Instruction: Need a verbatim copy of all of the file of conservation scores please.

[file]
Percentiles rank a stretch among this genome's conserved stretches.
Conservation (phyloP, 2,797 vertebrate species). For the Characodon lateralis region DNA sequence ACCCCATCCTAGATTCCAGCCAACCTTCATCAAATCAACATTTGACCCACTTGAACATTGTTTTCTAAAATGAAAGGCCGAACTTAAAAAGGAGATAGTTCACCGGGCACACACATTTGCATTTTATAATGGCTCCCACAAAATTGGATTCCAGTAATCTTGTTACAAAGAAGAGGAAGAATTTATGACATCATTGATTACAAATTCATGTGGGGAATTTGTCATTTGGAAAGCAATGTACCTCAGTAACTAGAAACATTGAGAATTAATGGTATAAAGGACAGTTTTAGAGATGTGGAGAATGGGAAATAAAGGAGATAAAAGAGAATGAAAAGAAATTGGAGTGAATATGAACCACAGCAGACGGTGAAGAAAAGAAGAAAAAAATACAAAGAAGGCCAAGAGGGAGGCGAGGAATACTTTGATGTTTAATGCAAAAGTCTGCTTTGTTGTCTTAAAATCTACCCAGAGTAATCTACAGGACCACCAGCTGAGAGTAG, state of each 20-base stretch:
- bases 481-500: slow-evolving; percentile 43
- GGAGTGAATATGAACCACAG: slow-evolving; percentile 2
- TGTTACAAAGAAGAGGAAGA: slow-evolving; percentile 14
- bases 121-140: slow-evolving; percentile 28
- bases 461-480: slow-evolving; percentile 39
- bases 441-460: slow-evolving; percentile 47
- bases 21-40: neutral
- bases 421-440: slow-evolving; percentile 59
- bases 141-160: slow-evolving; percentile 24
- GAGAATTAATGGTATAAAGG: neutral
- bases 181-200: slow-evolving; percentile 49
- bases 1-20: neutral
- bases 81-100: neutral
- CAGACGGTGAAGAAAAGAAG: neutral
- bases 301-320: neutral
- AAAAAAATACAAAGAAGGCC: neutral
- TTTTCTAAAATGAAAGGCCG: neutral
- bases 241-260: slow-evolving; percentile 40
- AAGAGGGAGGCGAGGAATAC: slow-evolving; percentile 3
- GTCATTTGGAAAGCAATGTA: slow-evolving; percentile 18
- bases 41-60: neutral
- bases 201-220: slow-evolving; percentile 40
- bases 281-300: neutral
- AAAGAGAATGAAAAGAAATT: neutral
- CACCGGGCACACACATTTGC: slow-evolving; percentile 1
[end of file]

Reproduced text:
Percentiles rank a stretch among this genome's conserved stretches.
Conservation (phyloP, 2,797 vertebrate species). For the Characodon lateralis region DNA sequence ACCCCATCCTAGATTCCAGCCAACCTTCATCAAATCAACATTTGACCCACTTGAACATTGTTTTCTAAAATGAAAGGCCGAACTTAAAAAGGAGATAGTTCACCGGGCACACACATTTGCATTTTATAATGGCTCCCACAAAATTGGATTCCAGTAATCTTGTTACAAAGAAGAGGAAGAATTTATGACATCATTGATTACAAATTCATGTGGGGAATTTGTCATTTGGAAAGCAATGTACCTCAGTAACTAGAAACATTGAGAATTAATGGTATAAAGGACAGTTTTAGAGATGTGGAGAATGGGAAATAAAGGAGATAAAAGAGAATGAAAAGAAATTGGAGTGAATATGAACCACAGCAGACGGTGAAGAAAAGAAGAAAAAAATACAAAGAAGGCCAAGAGGGAGGCGAGGAATACTTTGATGTTTAATGCAAAAGTCTGCTTTGTTGTCTTAAAATCTACCCAGAGTAATCTACAGGACCACCAGCTGAGAGTAG, state of each 20-base stretch:
- bases 481-500: slow-evolving; percentile 43
- GGAGTGAATATGAACCACAG: slow-evolving; percentile 2
- TGTTACAAAGAAGAGGAAGA: slow-evolving; percentile 14
- bases 121-140: slow-evolving; percentile 28
- bases 461-480: slow-evolving; percentile 39
- bases 441-460: slow-evolving; percentile 47
- bases 21-40: neutral
- bases 421-440: slow-evolving; percentile 59
- bases 141-160: slow-evolving; percentile 24
- GAGAATTAATGGTATAAAGG: neutral
- bases 181-200: slow-evolving; percentile 49
- bases 1-20: neutral
- bases 81-100: neutral
- CAGACGGTGAAGAAAAGAAG: neutral
- bases 301-320: neutral
- AAAAAAATACAAAGAAGGCC: neutral
- TTTTCTAAAATGAAAGGCCG: neutral
- bases 241-260: slow-evolving; percentile 40
- AAGAGGGAGGCGAGGAATAC: slow-evolving; percentile 3
- GTCATTTGGAAAGCAATGTA: slow-evolving; percentile 18
- bases 41-60: neutral
- bases 201-220: slow-evolving; percentile 40
- bases 281-300: neutral
- AAAGAGAATGAAAAGAAATT: neutral
- CACCGGGCACACACATTTGC: slow-evolving; percentile 1